Langer hits back at ‘very odd’ Warne dig
Australian cricket coach Justin Langer is finding out the hard way that everyone has an opinion.
As the Australian World Cup campaign continues to go from strength to strength with the a spot in the finals all but assured after five wins from six matches, the knives have come out.
Australia should have a spinner, Usman Khawaja should be dropped for Shaun Marsh, even the more conservative approach from the tournament's leading run scorer David Warner have come under question.
But the Aussie team has met all of it with a shrug as Langer did again.
When responding to criticisms of the side's approach, Langer took a dig at critics, saying it's "easy being a commentator".
While Australia haven't been at their best, the gutsy victories and fight shown have been a huge upside for the side.
Last week, Aussie legend Shane Warne took to Twitter as Australia got to 1/230 off 38 overs against Bangladesh.
With wickets in hand and David Warner passing 100, Warne wasn't alone in thinking Australia could have milked plenty more out of the first 40 overs.
Next minute, the Aussies slammed 130 runs from the final 10 overs to pile on 381 runs.
A 10-ball 32 from Glenn Maxwell pushed the Aussies to the mammoth total but Warne doubled down.
Told about Warne's tweets after the match, Maxwell said: "I think we went at 13s (runs per over) for the last 14 overs so I don't think we went that bad."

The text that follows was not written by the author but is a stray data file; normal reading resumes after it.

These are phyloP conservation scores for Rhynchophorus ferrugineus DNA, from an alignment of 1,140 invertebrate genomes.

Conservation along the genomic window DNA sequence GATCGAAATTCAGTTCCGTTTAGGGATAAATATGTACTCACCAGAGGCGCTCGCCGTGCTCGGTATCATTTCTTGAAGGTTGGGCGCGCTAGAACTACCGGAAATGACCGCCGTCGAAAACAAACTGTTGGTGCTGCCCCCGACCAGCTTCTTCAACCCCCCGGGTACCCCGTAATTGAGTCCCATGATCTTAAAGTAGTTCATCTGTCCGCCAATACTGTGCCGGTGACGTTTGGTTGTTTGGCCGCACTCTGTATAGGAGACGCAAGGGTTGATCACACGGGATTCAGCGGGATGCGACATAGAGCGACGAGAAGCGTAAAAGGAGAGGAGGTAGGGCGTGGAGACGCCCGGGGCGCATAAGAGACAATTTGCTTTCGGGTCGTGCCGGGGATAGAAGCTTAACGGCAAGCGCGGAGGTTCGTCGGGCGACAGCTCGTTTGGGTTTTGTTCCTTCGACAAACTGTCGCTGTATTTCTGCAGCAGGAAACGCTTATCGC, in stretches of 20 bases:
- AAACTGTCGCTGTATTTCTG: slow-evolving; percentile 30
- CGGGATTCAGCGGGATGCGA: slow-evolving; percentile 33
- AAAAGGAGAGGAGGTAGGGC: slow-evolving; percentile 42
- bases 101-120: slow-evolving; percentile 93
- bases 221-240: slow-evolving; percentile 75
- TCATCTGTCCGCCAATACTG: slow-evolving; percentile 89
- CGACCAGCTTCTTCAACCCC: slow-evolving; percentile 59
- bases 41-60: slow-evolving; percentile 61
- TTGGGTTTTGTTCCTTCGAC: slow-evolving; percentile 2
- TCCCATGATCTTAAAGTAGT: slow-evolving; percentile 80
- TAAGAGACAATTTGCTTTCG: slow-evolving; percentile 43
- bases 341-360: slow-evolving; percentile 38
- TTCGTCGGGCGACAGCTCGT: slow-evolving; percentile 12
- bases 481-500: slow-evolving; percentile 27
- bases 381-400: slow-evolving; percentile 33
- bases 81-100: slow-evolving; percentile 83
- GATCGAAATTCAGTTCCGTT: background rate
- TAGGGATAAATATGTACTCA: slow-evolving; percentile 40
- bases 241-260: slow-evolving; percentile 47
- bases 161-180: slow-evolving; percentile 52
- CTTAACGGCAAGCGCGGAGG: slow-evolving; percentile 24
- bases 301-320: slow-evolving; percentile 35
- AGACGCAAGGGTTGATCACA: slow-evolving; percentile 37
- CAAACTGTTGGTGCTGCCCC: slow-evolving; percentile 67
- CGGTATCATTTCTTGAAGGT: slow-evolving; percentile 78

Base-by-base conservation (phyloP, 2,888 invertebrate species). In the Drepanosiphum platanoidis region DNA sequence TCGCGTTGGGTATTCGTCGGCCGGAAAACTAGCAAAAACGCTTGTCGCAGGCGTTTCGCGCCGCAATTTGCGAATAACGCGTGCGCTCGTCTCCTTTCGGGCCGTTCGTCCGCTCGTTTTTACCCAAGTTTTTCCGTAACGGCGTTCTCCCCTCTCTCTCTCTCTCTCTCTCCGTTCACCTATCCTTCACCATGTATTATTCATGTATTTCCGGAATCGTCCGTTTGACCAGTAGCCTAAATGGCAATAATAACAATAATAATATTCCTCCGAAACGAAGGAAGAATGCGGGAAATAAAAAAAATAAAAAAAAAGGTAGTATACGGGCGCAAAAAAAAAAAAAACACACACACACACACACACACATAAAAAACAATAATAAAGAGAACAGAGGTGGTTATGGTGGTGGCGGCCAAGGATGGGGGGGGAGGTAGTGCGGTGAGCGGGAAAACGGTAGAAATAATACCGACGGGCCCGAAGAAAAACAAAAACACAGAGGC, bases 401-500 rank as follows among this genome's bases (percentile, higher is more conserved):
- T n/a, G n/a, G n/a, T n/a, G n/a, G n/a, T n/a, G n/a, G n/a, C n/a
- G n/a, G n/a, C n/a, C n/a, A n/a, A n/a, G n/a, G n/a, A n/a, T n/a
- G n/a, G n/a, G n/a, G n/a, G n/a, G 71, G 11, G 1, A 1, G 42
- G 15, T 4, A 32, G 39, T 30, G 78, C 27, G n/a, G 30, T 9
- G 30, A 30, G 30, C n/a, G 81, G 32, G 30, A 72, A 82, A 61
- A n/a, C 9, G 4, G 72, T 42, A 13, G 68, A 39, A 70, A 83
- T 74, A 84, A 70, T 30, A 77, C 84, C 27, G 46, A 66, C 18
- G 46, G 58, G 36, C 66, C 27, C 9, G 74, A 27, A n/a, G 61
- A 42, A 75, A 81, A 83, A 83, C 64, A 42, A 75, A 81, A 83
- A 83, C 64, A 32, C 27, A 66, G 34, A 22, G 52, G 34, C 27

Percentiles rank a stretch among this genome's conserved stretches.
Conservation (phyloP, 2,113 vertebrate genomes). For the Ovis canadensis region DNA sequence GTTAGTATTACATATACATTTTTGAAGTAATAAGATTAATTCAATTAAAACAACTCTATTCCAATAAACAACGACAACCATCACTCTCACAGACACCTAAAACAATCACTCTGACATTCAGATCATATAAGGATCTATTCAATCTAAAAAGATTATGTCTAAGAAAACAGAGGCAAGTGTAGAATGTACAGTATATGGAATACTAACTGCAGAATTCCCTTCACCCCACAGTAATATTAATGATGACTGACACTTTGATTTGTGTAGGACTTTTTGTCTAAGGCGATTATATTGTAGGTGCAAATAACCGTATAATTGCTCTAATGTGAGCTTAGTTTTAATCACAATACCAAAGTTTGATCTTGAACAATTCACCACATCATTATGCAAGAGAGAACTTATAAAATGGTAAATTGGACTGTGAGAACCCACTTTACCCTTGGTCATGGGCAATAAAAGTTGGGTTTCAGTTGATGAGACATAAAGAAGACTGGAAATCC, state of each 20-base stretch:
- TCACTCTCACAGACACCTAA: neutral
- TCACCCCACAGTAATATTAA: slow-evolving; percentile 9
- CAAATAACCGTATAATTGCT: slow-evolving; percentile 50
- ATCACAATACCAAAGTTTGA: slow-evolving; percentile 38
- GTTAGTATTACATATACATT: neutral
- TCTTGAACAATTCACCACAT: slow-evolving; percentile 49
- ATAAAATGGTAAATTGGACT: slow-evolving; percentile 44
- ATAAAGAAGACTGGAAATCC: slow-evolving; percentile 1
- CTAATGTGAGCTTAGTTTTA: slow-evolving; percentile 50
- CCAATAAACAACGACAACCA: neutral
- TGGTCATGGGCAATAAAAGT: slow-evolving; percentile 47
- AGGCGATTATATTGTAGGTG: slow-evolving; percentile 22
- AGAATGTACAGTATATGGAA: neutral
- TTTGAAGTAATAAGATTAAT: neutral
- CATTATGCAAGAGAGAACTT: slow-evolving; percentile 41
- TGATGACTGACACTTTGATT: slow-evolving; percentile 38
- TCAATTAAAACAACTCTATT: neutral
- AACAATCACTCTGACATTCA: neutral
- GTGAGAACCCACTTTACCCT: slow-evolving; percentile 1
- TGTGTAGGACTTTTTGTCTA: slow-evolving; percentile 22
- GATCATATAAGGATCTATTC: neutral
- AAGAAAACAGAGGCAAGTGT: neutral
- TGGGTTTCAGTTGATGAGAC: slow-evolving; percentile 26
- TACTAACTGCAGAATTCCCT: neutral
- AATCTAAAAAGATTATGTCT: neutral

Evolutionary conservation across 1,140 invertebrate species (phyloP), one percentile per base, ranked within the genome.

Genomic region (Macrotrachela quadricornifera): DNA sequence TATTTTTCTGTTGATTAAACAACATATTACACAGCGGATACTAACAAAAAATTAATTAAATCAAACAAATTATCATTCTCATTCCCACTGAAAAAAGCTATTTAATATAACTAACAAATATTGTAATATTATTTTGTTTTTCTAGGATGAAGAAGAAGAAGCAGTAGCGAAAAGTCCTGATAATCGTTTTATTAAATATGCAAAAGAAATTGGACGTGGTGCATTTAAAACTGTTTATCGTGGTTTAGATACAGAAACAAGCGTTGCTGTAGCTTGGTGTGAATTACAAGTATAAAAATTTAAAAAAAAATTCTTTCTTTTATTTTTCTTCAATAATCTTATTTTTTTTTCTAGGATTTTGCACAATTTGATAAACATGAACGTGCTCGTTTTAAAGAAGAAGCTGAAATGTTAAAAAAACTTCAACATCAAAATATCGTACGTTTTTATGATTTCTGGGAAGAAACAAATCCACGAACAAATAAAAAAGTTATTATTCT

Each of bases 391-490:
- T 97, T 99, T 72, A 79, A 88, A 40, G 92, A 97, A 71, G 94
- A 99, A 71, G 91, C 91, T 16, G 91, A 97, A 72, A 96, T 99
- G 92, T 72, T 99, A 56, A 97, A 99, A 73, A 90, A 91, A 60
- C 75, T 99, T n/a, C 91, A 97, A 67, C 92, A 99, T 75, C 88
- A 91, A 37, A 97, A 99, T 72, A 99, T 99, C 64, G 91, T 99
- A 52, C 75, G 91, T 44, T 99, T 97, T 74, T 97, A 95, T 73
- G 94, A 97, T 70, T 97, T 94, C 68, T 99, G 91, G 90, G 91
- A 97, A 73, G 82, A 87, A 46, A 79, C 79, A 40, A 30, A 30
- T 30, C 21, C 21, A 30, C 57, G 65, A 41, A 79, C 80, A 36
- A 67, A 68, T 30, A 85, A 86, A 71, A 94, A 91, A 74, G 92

Warner was more diplomatic when asked about the cricket legend's take.
"I always respect what Warne says. For us it's about going out there and doing the best we can. And whether or not we're batting slow or fast, I think you're going to get some form of criticism somewhere," Warner said.
"But I felt the way we batted today, we tried to take it as deep as we did and we ended up getting 380. That's just the way that we're playing at the moment and we can only adapt to the conditions that are in front of us."
Other cricket commentators shared Warne's view as the innings neared the 40-over mark. Iconic Australian broadcaster Jim Maxwell told the BBC: "They're not muscling it around the ground as you'd expect" while former England spinner Graeme Swann said the innings was "way too slow" and "old fashioned".
It's been a tactic for Australia to bat deep into the innings and launch from a solid platform in the tournament so far and Langer bit back, saying the tactics are working.
"We've got 381 (against Bangladesh) - it's been a long time since we got 381," Langer said.
"There's been a lot of critics saying we can't do that.
"I've maintained that the whole time if we stick to our game plan and the conditions are right, we'll get scores that are enough to win games of cricket.
"We've done that for the last six months or so and we'll hopefully keep doing that."
- with AAP
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